Dr. Louise Rose Receives CIHR New Investigator Award to Improve Care for Patients on Mechanical Ventilation
Providing valuable research on the patient care needed for those requiring mechanical ventilation, Bloomberg Nursing Associate Professor, Dr. Louise Rose has received a Canadian Institutes of Health Research (CIHR) New Investigator Award to continue her work in this burgeoning field. Dr. Rose’s research plan on Understanding prolonged mechanical ventilation (PMV) and long-term mechanical ventilation (LTMV) will work to improve the experience of patients with long term respiratory failure and create strategies to prevent associated complications of mechanical ventilation and weaning. Recognizing the outstanding contributions Dr. Rose’s research has provided, this important career development award allows her to dedicate additional time toward her plan.
“Those requiring mechanical ventilation are some of the most vulnerable, fragile patients in the community and currently there just isn’t enough support for them to negotiate the challenges during transition across the continuum of care,” says Dr. Rose who previously held the inaugural Bloomberg Limited-Tenure Professorship in Critical Care Nursing. “A CIHR New Investigator Award gives me the chance to focus on creating better health outcomes for this population at the clinical and policy level.”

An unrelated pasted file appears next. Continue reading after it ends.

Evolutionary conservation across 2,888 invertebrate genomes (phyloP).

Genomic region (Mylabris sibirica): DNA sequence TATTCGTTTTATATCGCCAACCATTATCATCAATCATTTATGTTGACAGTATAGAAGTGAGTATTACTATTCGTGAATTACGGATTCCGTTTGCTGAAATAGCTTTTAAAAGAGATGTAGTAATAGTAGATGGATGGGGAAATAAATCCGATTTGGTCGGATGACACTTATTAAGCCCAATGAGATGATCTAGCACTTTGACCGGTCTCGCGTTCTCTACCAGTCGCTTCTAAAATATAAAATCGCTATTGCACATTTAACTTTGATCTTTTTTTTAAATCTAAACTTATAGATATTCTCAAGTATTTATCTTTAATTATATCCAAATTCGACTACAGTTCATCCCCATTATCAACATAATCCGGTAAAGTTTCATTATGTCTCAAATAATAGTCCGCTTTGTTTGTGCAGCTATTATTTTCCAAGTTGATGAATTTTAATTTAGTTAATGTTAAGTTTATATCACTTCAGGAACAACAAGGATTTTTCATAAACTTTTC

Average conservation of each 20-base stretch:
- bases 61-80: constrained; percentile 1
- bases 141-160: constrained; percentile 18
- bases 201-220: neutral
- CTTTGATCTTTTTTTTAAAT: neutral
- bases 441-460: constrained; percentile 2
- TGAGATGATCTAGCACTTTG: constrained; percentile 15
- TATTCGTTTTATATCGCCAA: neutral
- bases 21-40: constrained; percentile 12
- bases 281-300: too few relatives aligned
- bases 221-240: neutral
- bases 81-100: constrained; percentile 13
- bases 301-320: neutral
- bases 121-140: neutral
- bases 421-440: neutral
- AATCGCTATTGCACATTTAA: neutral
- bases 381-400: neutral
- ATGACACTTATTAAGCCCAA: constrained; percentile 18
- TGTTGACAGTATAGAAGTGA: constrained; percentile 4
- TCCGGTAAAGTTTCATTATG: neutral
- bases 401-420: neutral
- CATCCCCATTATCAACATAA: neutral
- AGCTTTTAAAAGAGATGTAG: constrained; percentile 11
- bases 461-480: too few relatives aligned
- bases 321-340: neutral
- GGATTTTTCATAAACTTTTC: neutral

Mechanical ventilation is a complex intervention used in intensive care units (ICUs) to support patients with breathing difficulties. Although an essential life-sustaining measure, mechanical ventilation is associated with numerous health complications if a patient is kept on a breathing machine for an unnecessarily prolonged amount of time.
This research program has two primary foci, Understanding PMV/LTMV in Canadawill address the numbers, needs and profiles of people, what the current healthcare system is providing and where the gaps are in care. Focus One of the program will: 1) foster better health outcomes and quality of life; 2) inform decision makers, researchers and clinicians; 3) generate a vision of optimal transition across the continuum of care; 4) foster knowledge translation; 5) encourage coordinated, focused data collection and 6) increase use of current best practices. Focus Two will clarify what works, for whom and in what circumstances when weaning from ventilation. This will facilitate the adoption of appropriate weaning strategies and help prevent the consequences of protracted ventilation.
“Survey data from the research program has just come in, the first of its kind on prolonged mechanical ventilation in Canada, and provides us with the opportunity to identify best practices,” says Dr. Rose. “There is quite a bit of work that can be done to get these practices implemented in ICUs across Canada and the time to start is now.”